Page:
"We were No. 1 last night, but don't get used to it," quipped Jimmy Kimmel.
His self-deprecating humor was on display Friday as reporters gathered around during a stop on the Television Critics Association winter press tour. Despite strong ratings during his first week in his new 11:35 p.m. time slot, Kimmel said that he anticipates sliding back to third place, behind rival Jay Leno and hero David Letterman, noting that the legacy of a late night show like The Tonight Show cannot be discounted.
Rather than blast Leno, as he historically has done, Kimmel used the platform to downplay the competitiveness of the late night genre, revealing that Letterman called him earlier in the week to wish him luck. “People like the drama,” he said, suggesting that it's not the "sporting event" that perhaps the media would like it to be, particularly with more and more hosts having to compete for a piece of a smaller pie in recent years. “Johnny Carson retired with the crown," he added. "There’s no king of late night."
Kimmel kept largely mum on what he has planned for the new slot -- which he joked he had been begging ABC brass for since he started at the network a decade ago-- except to say that his faux-enemy Matt Damon would be coming on the show January 24. He hinted that the pair has “something fun” planned, but stopped short of sharing details.
In making the announcement, Kimmel said he had no intention of altering his nightly signoff, in which he apologizes to Damon for running out of time. “We'll keep doing the same nonsense,” he added of a tradition that began during Jimmy Kimmel Live's first season. “Matt is almost a good luck charm for us.”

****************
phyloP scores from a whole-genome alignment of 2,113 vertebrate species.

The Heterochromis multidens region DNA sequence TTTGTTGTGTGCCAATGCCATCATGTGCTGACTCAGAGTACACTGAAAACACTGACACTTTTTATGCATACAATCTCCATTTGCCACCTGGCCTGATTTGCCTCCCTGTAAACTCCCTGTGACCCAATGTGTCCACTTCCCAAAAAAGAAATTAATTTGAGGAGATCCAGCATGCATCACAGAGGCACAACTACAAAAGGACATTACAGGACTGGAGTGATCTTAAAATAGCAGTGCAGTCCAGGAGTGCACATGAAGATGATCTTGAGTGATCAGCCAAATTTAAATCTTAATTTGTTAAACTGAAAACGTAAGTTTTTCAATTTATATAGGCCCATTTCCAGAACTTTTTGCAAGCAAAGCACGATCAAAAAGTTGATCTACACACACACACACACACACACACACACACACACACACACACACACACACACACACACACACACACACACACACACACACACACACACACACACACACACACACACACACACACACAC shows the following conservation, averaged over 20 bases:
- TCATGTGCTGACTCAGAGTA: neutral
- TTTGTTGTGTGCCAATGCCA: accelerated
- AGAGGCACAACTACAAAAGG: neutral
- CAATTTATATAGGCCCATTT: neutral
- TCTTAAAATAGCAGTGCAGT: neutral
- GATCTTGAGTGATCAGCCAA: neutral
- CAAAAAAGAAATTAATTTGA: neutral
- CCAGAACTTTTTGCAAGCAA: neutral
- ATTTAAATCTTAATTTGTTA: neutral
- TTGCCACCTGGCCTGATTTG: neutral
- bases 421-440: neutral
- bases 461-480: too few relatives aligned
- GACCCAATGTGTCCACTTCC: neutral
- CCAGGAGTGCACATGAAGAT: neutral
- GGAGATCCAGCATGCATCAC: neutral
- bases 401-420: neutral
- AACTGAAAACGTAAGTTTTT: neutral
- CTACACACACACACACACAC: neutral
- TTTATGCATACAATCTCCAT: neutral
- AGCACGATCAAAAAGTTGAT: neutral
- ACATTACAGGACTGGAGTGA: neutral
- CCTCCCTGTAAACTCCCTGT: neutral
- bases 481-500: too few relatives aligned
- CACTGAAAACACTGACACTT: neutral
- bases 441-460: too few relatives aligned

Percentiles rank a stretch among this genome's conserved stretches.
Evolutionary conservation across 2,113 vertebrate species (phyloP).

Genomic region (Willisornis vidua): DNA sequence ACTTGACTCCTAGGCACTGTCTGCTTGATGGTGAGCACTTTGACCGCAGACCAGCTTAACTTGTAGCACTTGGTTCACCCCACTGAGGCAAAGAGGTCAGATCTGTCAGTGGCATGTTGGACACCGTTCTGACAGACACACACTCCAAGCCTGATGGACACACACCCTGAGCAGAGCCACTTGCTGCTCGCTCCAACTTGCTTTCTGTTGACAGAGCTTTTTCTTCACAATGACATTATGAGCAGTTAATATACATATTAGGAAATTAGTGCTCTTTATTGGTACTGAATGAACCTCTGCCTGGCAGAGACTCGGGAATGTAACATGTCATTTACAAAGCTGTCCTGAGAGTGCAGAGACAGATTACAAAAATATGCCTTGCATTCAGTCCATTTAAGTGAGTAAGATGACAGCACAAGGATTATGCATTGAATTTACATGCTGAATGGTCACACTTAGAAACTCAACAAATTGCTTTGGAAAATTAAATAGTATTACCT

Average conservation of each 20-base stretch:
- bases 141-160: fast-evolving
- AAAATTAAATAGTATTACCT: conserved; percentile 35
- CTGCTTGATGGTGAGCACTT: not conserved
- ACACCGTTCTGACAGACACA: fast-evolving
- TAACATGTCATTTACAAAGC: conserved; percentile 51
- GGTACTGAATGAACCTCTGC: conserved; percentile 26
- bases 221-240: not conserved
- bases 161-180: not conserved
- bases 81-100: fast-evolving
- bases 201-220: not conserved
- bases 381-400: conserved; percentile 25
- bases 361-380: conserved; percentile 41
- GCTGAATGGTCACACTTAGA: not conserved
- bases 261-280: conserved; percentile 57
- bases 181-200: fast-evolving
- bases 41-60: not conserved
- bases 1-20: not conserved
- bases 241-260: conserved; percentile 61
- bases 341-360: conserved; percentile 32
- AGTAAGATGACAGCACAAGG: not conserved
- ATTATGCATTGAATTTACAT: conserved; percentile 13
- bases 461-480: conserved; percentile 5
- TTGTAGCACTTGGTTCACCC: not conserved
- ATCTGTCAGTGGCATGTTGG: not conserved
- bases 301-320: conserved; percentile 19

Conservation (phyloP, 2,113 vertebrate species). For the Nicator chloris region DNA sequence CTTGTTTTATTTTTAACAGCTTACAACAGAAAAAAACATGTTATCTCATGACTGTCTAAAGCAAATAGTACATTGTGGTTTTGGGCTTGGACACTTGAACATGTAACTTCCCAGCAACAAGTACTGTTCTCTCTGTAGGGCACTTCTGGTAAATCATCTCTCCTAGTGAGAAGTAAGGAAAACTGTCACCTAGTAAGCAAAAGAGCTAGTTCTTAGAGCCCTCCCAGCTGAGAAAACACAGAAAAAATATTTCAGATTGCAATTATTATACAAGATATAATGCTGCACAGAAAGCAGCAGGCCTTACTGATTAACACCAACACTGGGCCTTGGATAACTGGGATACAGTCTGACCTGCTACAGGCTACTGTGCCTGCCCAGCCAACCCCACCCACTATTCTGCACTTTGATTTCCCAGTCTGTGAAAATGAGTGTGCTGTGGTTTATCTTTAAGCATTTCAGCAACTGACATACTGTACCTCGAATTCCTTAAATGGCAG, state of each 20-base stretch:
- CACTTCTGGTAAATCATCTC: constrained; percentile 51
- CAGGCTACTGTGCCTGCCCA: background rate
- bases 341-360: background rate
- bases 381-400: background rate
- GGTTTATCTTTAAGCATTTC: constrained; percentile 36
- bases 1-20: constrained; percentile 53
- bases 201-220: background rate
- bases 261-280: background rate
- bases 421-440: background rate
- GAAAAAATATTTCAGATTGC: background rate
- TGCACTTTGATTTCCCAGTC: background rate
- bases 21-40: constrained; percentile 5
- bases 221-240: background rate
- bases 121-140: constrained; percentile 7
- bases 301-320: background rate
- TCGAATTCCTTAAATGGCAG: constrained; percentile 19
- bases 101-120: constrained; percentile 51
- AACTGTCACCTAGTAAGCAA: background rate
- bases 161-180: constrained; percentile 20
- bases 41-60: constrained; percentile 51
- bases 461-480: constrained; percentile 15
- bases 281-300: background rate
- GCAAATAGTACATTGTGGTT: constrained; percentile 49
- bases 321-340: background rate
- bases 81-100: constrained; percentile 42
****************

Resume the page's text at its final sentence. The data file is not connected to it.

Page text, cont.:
Kimmel confirmed that he’s planning to host his annual Oscar special, which will likely include another star-studded video. The late night host credits his early 2008 “I’m F*$king Ben Affleck” video --a follow-up to his then girlfriend Sarah Silverman's I'm F*cking Matt Damon spoof-- as a major turning point for him and his show, as it was with that video that stars “saw that they'd have an opportunity to be funny” on JKL.
He's had little trouble luring household names in the half a decade or so since, as was evidenced by the collection of A-listers -- George Clooney, Tom Hanks and Meryl Streep, among them -- that took part in last year's viral hit, Movie: The Movie. “It’s like an actor working with a certain director. If you know they're going to make you look good, you're more inclined to work with them,” he said of attracting talent for these bits, acknowledging that his dream is to have President Obama -- whom he roasted at the 2012 White House Correspondents Dinner -- take part in one one day.
Email: Lacey.Rose@THR.com; Twitter: @LaceyVRose
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